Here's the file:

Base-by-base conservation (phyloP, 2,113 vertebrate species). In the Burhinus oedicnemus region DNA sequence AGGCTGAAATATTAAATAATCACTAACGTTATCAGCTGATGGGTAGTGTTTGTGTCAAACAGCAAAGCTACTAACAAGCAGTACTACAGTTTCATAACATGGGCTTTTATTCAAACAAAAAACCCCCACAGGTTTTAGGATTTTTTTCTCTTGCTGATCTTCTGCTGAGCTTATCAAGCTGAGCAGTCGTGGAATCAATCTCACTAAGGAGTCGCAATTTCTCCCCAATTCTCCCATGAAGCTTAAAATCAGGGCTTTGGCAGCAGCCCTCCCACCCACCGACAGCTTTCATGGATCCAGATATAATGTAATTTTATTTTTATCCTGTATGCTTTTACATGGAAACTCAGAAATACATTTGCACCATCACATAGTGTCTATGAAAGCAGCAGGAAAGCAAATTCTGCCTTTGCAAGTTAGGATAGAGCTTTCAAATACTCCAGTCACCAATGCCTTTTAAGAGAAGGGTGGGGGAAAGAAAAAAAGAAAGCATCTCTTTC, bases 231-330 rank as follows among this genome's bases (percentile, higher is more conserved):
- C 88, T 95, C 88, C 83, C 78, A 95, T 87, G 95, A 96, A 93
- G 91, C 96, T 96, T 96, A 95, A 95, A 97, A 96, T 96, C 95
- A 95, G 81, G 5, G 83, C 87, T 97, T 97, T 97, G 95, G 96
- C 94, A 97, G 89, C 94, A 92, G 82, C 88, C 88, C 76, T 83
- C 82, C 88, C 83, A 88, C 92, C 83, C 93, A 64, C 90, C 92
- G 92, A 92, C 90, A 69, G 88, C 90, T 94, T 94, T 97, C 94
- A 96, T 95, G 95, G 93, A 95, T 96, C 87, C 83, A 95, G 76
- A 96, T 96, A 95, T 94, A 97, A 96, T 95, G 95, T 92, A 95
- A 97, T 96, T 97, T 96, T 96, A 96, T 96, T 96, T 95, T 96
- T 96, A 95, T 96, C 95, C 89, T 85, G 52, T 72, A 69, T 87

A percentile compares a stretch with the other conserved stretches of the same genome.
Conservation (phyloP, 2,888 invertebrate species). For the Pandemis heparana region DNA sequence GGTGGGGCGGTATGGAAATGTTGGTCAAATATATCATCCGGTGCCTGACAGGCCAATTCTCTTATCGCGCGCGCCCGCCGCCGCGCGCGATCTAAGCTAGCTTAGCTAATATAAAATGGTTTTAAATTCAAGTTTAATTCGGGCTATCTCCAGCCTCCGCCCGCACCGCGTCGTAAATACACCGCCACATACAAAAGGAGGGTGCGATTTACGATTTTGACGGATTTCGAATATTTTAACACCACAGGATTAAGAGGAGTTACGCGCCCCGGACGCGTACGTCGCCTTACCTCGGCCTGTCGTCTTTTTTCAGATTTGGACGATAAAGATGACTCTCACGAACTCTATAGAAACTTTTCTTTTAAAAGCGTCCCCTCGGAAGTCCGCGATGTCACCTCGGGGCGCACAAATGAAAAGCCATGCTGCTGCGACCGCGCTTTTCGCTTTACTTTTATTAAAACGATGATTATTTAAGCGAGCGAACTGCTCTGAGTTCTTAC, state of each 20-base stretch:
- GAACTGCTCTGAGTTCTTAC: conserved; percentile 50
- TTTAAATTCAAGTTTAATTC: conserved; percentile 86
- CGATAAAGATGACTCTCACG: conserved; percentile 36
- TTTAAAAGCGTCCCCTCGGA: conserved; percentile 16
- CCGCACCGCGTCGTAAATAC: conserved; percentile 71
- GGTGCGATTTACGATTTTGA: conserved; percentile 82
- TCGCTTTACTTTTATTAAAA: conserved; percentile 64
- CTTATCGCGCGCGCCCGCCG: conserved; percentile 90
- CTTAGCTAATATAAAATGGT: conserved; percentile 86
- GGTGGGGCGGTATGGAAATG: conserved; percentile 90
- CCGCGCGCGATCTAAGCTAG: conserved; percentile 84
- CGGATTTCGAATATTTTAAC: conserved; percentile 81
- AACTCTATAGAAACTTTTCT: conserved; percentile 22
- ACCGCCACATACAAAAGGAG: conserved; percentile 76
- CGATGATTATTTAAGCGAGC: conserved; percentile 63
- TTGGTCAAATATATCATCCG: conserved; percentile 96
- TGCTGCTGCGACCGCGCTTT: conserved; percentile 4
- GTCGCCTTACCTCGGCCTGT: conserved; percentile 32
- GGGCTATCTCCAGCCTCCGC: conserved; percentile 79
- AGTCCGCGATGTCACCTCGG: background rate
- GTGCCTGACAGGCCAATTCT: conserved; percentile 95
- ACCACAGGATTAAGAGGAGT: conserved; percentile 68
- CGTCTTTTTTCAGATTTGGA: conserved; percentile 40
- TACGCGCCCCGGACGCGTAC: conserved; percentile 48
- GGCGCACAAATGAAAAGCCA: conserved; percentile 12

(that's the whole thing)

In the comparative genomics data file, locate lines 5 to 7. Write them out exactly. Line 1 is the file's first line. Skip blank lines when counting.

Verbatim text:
- C 94, A 97, G 89, C 94, A 92, G 82, C 88, C 88, C 76, T 83
- C 82, C 88, C 83, A 88, C 92, C 83, C 93, A 64, C 90, C 92
- G 92, A 92, C 90, A 69, G 88, C 90, T 94, T 94, T 97, C 94